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Lens four: Expanding impact of hostile tech


‘Hostile’ technology is commonly associated with criminal activity such as ransomware, breaking into a system to steal data or creating computer viruses — but this misses the complete picture. The landscape is evolving in a way that the definition of hostile tech should be broadened to include legal, even widely accepted, acts that ultimately threaten societal well-being.


Through the Looking Glass 


As technology grows more complex, the ways in which it can be misused rise. And as people rely more on technology in daily activities, they are increasingly subjected to unintended — even hostile — consequences. Add in a high level of automation — making decisions at machine speed — and the possibility for things to go wrong rapidly escalates.


‘Hostile’ tech by our definition can encompass not just criminal tech such as malware and hacking tools but also use cases like advertising and customer targeting. Whether technology is hostile can be a matter of perspective. Some people don’t find internet ads, tracking cookies or social media influencing campaigns intrusive and are happy to trade their data for what they perceive as personalized offers or special value. Others install ad blocking software in their browsers and eschew Facebook completely. Consenting to track or the collection of personal data is for some basically automatic; for others, a carefully considered choice. That said, many people are oblivious to the fact that they have a choice in the first place, due to varying levels of access to and experience with technologies among different social and demographic groups, as well as discrepancies in the way information and options around consent are presented.


Not all hostile behavior is malicious or intended. One example is bias in algorithms or machine learning systems. These may exhibit ‘hostile’ tendencies towards certain customer groups without having been compromised or deliberately designed that way, because of unplanned and unnoticed distortions in the way they were constructed or developed. 


Signals include:


  • The increasing ubiquity of technology and concurrent expansion of the potential threat surface. One simple example is the sheer number of connections: Frost & Sullivan predicts the number of active Internet of Things (IoT) devices will top 65 billion globally by 2026. Each of these comes with potential security breaches that could be exploited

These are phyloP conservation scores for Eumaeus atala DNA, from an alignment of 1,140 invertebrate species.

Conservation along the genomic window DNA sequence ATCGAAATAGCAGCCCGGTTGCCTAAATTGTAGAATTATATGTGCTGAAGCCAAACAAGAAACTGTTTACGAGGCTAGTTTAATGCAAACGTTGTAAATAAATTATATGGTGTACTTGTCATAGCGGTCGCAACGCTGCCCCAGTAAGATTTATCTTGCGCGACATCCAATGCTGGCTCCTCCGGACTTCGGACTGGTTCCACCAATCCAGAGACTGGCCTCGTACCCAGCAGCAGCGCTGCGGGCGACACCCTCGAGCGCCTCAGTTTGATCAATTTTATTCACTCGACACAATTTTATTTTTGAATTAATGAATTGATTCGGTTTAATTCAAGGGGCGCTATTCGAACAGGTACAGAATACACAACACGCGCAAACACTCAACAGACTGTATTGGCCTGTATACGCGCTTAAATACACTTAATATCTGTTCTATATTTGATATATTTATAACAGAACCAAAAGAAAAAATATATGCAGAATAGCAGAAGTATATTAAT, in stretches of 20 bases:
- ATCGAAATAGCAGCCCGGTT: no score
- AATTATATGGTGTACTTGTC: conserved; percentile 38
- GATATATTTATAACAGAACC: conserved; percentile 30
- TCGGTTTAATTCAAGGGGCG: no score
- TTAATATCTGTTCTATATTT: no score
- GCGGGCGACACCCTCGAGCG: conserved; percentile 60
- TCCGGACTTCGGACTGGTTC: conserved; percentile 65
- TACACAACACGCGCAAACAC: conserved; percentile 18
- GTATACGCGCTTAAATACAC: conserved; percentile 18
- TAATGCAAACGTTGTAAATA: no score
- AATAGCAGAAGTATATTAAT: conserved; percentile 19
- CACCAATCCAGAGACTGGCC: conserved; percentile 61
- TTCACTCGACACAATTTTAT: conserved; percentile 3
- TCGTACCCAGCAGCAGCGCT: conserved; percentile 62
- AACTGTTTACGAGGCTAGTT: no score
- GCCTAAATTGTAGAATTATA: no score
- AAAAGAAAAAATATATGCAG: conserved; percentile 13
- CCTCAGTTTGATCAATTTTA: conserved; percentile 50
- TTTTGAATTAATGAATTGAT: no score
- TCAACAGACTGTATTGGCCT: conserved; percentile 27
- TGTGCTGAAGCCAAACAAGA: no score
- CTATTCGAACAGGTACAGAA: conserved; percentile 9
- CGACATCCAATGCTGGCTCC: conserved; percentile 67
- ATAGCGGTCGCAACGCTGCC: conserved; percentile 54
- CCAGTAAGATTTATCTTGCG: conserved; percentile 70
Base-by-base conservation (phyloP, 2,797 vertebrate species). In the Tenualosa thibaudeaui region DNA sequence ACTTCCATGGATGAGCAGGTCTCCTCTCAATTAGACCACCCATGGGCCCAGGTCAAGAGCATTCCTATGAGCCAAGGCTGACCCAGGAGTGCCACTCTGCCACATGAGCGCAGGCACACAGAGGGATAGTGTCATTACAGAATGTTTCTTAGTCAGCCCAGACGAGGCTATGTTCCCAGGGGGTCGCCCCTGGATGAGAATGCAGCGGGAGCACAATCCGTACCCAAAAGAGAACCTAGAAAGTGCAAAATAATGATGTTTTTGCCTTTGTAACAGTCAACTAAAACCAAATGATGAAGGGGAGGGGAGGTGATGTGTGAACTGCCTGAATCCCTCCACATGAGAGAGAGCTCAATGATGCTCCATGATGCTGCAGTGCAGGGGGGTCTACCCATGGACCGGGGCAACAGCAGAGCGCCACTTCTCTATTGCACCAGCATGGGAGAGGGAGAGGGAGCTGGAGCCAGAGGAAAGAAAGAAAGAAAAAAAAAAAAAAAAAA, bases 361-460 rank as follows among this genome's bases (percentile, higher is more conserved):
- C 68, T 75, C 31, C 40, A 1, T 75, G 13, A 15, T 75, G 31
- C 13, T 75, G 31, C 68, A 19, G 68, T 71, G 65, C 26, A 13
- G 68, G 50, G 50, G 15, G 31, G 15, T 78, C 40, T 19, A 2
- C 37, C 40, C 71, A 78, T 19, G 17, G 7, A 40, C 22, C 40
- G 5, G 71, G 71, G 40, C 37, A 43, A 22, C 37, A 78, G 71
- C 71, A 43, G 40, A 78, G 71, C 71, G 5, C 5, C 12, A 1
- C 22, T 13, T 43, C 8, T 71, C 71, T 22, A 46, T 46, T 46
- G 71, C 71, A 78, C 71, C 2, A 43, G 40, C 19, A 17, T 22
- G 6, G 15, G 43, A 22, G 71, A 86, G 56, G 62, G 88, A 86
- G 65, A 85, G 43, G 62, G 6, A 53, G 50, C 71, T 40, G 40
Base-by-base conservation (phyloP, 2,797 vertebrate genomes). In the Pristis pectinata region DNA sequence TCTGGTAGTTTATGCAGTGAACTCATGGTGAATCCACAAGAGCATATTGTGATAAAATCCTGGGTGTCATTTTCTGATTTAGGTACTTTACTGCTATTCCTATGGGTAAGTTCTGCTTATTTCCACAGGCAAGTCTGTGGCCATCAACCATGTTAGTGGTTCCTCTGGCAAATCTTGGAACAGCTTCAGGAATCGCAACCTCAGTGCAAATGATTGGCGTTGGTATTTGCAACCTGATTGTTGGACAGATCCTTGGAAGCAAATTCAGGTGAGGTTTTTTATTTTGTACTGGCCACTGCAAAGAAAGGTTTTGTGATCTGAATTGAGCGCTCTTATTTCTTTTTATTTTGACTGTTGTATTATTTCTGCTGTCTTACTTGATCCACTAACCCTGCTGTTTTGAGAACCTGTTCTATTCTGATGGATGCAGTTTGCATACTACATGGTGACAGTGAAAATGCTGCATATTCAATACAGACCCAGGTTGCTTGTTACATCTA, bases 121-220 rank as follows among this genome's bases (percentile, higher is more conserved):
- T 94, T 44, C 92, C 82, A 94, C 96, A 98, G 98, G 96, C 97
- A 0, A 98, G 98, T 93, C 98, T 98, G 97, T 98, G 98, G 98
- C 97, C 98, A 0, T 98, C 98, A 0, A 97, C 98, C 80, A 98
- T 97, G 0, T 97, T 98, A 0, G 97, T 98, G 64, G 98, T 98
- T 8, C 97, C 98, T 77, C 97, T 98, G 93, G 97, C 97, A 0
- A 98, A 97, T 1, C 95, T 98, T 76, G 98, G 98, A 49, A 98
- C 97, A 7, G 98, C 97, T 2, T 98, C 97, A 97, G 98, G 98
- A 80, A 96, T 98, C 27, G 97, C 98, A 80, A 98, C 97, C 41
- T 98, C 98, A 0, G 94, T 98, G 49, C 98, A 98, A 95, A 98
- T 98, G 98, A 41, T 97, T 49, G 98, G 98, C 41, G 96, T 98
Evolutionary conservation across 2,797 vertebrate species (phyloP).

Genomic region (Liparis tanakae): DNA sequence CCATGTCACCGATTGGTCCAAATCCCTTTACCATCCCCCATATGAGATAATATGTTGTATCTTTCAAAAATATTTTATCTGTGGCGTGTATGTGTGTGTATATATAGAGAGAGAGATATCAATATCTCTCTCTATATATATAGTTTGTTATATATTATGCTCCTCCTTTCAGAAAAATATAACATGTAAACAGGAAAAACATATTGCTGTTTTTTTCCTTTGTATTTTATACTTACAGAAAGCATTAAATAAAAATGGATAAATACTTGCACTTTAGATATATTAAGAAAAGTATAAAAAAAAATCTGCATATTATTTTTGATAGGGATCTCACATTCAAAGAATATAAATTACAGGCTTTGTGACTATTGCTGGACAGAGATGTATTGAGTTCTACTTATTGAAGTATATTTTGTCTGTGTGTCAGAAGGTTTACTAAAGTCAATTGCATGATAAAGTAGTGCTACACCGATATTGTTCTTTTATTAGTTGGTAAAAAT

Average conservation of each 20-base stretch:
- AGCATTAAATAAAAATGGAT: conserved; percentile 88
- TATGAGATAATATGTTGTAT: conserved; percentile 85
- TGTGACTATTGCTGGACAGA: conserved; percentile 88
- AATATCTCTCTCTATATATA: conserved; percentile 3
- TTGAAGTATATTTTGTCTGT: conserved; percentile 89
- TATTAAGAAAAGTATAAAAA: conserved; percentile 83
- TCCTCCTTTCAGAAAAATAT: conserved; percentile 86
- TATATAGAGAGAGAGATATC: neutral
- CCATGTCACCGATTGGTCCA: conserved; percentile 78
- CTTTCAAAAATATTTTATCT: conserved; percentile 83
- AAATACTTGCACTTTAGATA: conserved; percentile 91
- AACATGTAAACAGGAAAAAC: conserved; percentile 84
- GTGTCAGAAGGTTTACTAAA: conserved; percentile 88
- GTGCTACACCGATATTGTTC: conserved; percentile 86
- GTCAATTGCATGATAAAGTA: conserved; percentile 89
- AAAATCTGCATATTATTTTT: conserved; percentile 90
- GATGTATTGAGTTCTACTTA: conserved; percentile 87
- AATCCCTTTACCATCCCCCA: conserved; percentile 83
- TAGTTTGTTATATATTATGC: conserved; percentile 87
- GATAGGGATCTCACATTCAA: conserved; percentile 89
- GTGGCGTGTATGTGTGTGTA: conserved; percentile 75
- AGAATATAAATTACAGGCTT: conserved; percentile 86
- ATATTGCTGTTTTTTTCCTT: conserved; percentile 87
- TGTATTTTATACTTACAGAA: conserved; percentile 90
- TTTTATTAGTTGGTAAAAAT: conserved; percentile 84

• Evolving consumer sentiment and behavior toward ad and marketing tech and increasing bifurcation between those who accept broad uses of their data and those who are more concerned about privacy

  • Rising anxiety about the use and impact of social media in misinformation campaigns and how social media channels are shaping health, political and other societal debates

  • Unintended consequences from the increased use of artificial intelligence (AI) and machine learning, such as bias in algorithms and in data sets collected. Concerns about hostile impacts are prompting attempts to control the use of AI in processes like hiring

  • Increased regulation around data collection, retention and use, such as China’s new Personal Information Protection Law, the European General Data Protection Regulation (GDPR) the California Privacy Rights Act (CPRA) and equivalents in other jurisdictions


The opportunity


With data breaches approaching record levels, protection against deliberate hacking and malware is increasingly important. Companies must invest in defending a wider range of touchpoints against well-funded and organized adversaries. Yet as the potential for danger rises, other dimensions of hostile tech also have to be considered. We believe that being respectful of customer wishes, avoiding intrusive and self-serving targeting and rooting out bias within algorithmic systems and data sets is not only inherently ethical but conducive to trust, positive public perceptions and ultimately the health of the business.


According to media reports, the SolarWinds supply chain hack cost the company nearly US$20 million, with estimates for insurance claims reaching US$100 million, showing how easily the financial fallout from a hostile incident can spiral out of control. After a slow start GDPR fines have increased, with total penalties surging 113.5% over the last year. Most notably, Amazon’s gigantic GDPR fine of US$877 million, announced in the company’s July 2021 earnings report, is nearly 15 times bigger than the previous record. With consumers placing a higher value on their privacy, robust security practices have become a strong differentiator for some companies. A recent survey by Cisco found almost 80% of consumers factor data protection into purchasing decisions and are open to paying more for products or providers with higher privacy standards.

London landscape at night with city lights
London landscape at night with city lights

What we’ve seen

In a seven-year partnership, we set out to help the UK government transform the way it interacted with and delivered public services to citizens, making trust and security a priority from the very beginning. The project united disparate government websites into a single robust and user-friendly platform, enhancing citizen experience and substantially accelerating deployment cycles. Importantly, the platform was backed by an online identity assurance system that allowed citizens to submit applications for services while meeting all necessary data protection requirements and respecting individuals’ privacy rights. Minimizing the potential for negative outcomes and fostering confidence in the platform encouraged its rapid adoption.